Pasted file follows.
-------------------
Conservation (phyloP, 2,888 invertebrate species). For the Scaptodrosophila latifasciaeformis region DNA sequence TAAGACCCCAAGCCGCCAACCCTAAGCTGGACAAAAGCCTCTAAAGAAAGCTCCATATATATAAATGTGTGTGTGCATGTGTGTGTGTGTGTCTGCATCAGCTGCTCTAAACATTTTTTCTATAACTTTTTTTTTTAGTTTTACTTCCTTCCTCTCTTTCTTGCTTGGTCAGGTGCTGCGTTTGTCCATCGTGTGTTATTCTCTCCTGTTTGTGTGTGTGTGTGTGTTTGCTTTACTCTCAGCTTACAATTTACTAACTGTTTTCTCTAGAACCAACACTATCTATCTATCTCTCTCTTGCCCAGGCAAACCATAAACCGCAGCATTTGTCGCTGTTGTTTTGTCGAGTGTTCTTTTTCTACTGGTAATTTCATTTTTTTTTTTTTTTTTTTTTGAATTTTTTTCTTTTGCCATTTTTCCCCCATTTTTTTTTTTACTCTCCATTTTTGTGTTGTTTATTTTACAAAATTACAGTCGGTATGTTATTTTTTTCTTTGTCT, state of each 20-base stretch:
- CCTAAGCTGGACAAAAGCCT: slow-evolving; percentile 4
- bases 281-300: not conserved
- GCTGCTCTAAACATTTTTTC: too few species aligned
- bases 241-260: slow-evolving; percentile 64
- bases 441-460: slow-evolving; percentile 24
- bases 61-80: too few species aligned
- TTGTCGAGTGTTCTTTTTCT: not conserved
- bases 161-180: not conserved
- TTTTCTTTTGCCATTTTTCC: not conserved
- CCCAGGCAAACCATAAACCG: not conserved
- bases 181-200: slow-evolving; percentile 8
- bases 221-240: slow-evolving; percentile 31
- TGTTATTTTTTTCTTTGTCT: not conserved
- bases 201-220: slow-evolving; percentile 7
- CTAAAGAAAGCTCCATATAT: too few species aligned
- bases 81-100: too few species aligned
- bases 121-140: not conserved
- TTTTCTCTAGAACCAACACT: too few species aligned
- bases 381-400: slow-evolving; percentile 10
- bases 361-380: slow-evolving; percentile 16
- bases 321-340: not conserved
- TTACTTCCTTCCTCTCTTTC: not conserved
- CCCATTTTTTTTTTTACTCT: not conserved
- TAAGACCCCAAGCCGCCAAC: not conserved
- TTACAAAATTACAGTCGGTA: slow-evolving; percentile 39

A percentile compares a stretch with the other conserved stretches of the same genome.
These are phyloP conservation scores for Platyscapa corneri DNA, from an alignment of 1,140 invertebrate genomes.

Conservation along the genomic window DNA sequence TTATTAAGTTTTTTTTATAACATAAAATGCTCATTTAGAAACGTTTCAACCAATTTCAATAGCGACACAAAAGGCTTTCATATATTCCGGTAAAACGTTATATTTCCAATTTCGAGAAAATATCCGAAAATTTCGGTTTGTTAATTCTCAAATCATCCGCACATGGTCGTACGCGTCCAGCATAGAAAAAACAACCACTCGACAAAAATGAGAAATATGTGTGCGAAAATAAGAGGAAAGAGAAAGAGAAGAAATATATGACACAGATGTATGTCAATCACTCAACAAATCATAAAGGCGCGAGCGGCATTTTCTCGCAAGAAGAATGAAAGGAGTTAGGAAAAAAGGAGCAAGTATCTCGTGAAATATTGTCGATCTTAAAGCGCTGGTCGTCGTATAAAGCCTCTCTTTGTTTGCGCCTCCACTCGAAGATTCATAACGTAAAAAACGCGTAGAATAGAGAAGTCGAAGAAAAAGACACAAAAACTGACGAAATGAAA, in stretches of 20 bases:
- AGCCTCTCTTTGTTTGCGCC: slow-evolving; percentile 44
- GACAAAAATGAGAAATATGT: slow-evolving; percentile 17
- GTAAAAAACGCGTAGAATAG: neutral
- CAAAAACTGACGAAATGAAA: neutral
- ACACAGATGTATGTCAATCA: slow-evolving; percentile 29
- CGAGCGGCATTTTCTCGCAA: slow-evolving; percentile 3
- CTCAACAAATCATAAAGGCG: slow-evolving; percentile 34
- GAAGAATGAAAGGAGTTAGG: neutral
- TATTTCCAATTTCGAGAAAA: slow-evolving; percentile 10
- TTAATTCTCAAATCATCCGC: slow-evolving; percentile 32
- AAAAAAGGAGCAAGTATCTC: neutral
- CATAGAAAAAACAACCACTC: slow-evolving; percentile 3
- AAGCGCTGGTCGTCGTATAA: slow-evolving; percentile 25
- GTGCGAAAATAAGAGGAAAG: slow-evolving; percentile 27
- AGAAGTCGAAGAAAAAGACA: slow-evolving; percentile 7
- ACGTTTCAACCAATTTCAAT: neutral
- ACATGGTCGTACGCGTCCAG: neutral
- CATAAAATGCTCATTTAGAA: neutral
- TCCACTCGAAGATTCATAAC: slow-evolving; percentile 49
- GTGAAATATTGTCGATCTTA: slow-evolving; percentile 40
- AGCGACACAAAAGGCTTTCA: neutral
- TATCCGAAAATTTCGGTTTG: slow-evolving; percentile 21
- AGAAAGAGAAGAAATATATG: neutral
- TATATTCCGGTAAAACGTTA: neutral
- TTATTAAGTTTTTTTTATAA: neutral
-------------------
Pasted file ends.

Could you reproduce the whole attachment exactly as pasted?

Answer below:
Conservation (phyloP, 2,888 invertebrate species). For the Scaptodrosophila latifasciaeformis region DNA sequence TAAGACCCCAAGCCGCCAACCCTAAGCTGGACAAAAGCCTCTAAAGAAAGCTCCATATATATAAATGTGTGTGTGCATGTGTGTGTGTGTGTCTGCATCAGCTGCTCTAAACATTTTTTCTATAACTTTTTTTTTTAGTTTTACTTCCTTCCTCTCTTTCTTGCTTGGTCAGGTGCTGCGTTTGTCCATCGTGTGTTATTCTCTCCTGTTTGTGTGTGTGTGTGTGTTTGCTTTACTCTCAGCTTACAATTTACTAACTGTTTTCTCTAGAACCAACACTATCTATCTATCTCTCTCTTGCCCAGGCAAACCATAAACCGCAGCATTTGTCGCTGTTGTTTTGTCGAGTGTTCTTTTTCTACTGGTAATTTCATTTTTTTTTTTTTTTTTTTTTGAATTTTTTTCTTTTGCCATTTTTCCCCCATTTTTTTTTTTACTCTCCATTTTTGTGTTGTTTATTTTACAAAATTACAGTCGGTATGTTATTTTTTTCTTTGTCT, state of each 20-base stretch:
- CCTAAGCTGGACAAAAGCCT: slow-evolving; percentile 4
- bases 281-300: not conserved
- GCTGCTCTAAACATTTTTTC: too few species aligned
- bases 241-260: slow-evolving; percentile 64
- bases 441-460: slow-evolving; percentile 24
- bases 61-80: too few species aligned
- TTGTCGAGTGTTCTTTTTCT: not conserved
- bases 161-180: not conserved
- TTTTCTTTTGCCATTTTTCC: not conserved
- CCCAGGCAAACCATAAACCG: not conserved
- bases 181-200: slow-evolving; percentile 8
- bases 221-240: slow-evolving; percentile 31
- TGTTATTTTTTTCTTTGTCT: not conserved
- bases 201-220: slow-evolving; percentile 7
- CTAAAGAAAGCTCCATATAT: too few species aligned
- bases 81-100: too few species aligned
- bases 121-140: not conserved
- TTTTCTCTAGAACCAACACT: too few species aligned
- bases 381-400: slow-evolving; percentile 10
- bases 361-380: slow-evolving; percentile 16
- bases 321-340: not conserved
- TTACTTCCTTCCTCTCTTTC: not conserved
- CCCATTTTTTTTTTTACTCT: not conserved
- TAAGACCCCAAGCCGCCAAC: not conserved
- TTACAAAATTACAGTCGGTA: slow-evolving; percentile 39

A percentile compares a stretch with the other conserved stretches of the same genome.
These are phyloP conservation scores for Platyscapa corneri DNA, from an alignment of 1,140 invertebrate genomes.

Conservation along the genomic window DNA sequence TTATTAAGTTTTTTTTATAACATAAAATGCTCATTTAGAAACGTTTCAACCAATTTCAATAGCGACACAAAAGGCTTTCATATATTCCGGTAAAACGTTATATTTCCAATTTCGAGAAAATATCCGAAAATTTCGGTTTGTTAATTCTCAAATCATCCGCACATGGTCGTACGCGTCCAGCATAGAAAAAACAACCACTCGACAAAAATGAGAAATATGTGTGCGAAAATAAGAGGAAAGAGAAAGAGAAGAAATATATGACACAGATGTATGTCAATCACTCAACAAATCATAAAGGCGCGAGCGGCATTTTCTCGCAAGAAGAATGAAAGGAGTTAGGAAAAAAGGAGCAAGTATCTCGTGAAATATTGTCGATCTTAAAGCGCTGGTCGTCGTATAAAGCCTCTCTTTGTTTGCGCCTCCACTCGAAGATTCATAACGTAAAAAACGCGTAGAATAGAGAAGTCGAAGAAAAAGACACAAAAACTGACGAAATGAAA, in stretches of 20 bases:
- AGCCTCTCTTTGTTTGCGCC: slow-evolving; percentile 44
- GACAAAAATGAGAAATATGT: slow-evolving; percentile 17
- GTAAAAAACGCGTAGAATAG: neutral
- CAAAAACTGACGAAATGAAA: neutral
- ACACAGATGTATGTCAATCA: slow-evolving; percentile 29
- CGAGCGGCATTTTCTCGCAA: slow-evolving; percentile 3
- CTCAACAAATCATAAAGGCG: slow-evolving; percentile 34
- GAAGAATGAAAGGAGTTAGG: neutral
- TATTTCCAATTTCGAGAAAA: slow-evolving; percentile 10
- TTAATTCTCAAATCATCCGC: slow-evolving; percentile 32
- AAAAAAGGAGCAAGTATCTC: neutral
- CATAGAAAAAACAACCACTC: slow-evolving; percentile 3
- AAGCGCTGGTCGTCGTATAA: slow-evolving; percentile 25
- GTGCGAAAATAAGAGGAAAG: slow-evolving; percentile 27
- AGAAGTCGAAGAAAAAGACA: slow-evolving; percentile 7
- ACGTTTCAACCAATTTCAAT: neutral
- ACATGGTCGTACGCGTCCAG: neutral
- CATAAAATGCTCATTTAGAA: neutral
- TCCACTCGAAGATTCATAAC: slow-evolving; percentile 49
- GTGAAATATTGTCGATCTTA: slow-evolving; percentile 40
- AGCGACACAAAAGGCTTTCA: neutral
- TATCCGAAAATTTCGGTTTG: slow-evolving; percentile 21
- AGAAAGAGAAGAAATATATG: neutral
- TATATTCCGGTAAAACGTTA: neutral
- TTATTAAGTTTTTTTTATAA: neutral